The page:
- Eggs: Use large eggs. They bind the ingredients of the batter together but also add flavour and richness. Make sure they are at room temperature. If you forget to remove them from the fridge ahead of time, pop the eggs in a bowl of warm (not hot) water for ten minutes.
- Milk/water: A traditional and essential addition to your crêpes batter. I use whole milk which adds a good amount of fat and flavour to the batter. The cold water results in extremely light and tender crêpes.
- Butter: Adds flavour, keeps the crêpes soft and helps to prevent the crêpes from sticking to the pan. I recommend unsalted so that you can control the amount of salt necessary, especially if making sweet crêpes.
Flavourings (optional): I don't include these in my basic crêpes recipe as they aren't essential to beautiful tasting crêpes.
For sweet crêpes, adding vanilla extract, lemon or orange zest or orange blossom water adds another layer of amazing flavour to the crêpes. My favourite by far is adding orange zest and orange blossom water. The smell alone brings me right back to my childhood.
For savoury: Add chopped herbs such as dill, parsley or chervil or incorporate parmesan cheese into the batter.
Can these crêpes be made gluten-free?
Yes absolutely. Substitute the flour 1 for 1 your favourite gluten-free flour. The taste will be identical to that of classic french crêpes.
Flour: You can experiment with other flours. Whole wheat, as I have done in my Lemon Whole Wheat Crêpes adds an incredible nutty flavour.
Note though that when using whole grain flour such as whole wheat or buckwheat, the batter will be thicker. You'll have to increase the quantity of milk to obtain the right consistency and ensure the delicate nature of crêpes. Test out a half-half approach if you are worried about the change in texture. Go for half plain flour and half whole wheat flour.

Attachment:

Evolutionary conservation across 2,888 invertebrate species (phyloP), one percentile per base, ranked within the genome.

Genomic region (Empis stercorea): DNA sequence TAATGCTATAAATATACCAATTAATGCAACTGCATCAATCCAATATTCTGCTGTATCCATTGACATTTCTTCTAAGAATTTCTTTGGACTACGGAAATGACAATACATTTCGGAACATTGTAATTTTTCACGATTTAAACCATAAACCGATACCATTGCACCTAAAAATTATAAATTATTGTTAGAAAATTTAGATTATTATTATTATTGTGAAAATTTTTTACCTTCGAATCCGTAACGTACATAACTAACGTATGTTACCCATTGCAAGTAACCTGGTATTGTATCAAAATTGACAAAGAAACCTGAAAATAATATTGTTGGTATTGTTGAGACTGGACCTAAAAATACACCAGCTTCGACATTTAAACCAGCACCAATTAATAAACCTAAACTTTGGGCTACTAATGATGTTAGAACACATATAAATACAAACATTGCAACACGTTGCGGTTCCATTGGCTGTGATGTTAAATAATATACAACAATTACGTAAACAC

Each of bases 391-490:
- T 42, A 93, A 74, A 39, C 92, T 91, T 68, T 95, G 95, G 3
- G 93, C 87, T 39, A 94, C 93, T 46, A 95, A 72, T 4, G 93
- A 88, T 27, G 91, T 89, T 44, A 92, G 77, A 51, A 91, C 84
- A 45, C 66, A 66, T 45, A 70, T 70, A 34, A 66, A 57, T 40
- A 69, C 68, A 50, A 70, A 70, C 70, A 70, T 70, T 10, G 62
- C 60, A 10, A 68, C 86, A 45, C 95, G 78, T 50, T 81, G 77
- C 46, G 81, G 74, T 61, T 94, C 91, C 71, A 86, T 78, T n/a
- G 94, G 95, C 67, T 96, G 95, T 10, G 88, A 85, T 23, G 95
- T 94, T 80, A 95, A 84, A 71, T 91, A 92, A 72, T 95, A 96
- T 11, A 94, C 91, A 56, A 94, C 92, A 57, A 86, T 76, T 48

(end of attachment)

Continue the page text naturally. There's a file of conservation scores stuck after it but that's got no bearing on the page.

Milk: You can substitute the milk for almond, hazelnut or oat milk. It goes without saying though that the taste will be vastly different to the traditional crêpe flavour.
How to make crêpes
Crêpes may sound fancy but follow along so that I can show you just how simple they are to make at home. They may require only six simple ingredients, but it's how you combine them and cook them that impacts the texture.
There are two ways to make crêpes. Firstly by hand with a whisk and bowl, and secondly with a countertop blender. I'll show you both ways so that you can choose your preference regarding what equipment you have at the time.
*Be sure to see the recipe card below for the full ingredients list & instructions!*
Making crêpes batter by hand.
To make crêpes by hand, all you need are two mixing bowls, one large and one medium. You also need a whisk, or you can use hand-held electric beaters if you wish. I make crêpes so often and always use this method of making the batter by hand with a whisk. It's my favourite.
1. Whisk the dry ingredients together. In a large bowl add the flour, sugar, salt and zest if you are including it (Image 1 & 2).
2. Whisk the wet ingredients together. In a separate medium bowl, add the eggs, milk, water and melted butter and whisk together (Image 3 & 4).
3. Add wet ingredients to dry and mix. Now combine the two sets of ingredients. Pour a quarter of the wet mixture into the flour mixture. Whisk the two together until you have a thick slurry. It'll be quite thick and sludgy at this point (Image 5 & 6).
Gradually pour in the remaining wet mixture whilst continuously whisking. Take your time pouring in the wet mixture. Going slowly maximises your chance of incorporating the two together, lump-free. The consistency of the batter should be that of double (heavy) cream (Image 7 & 8).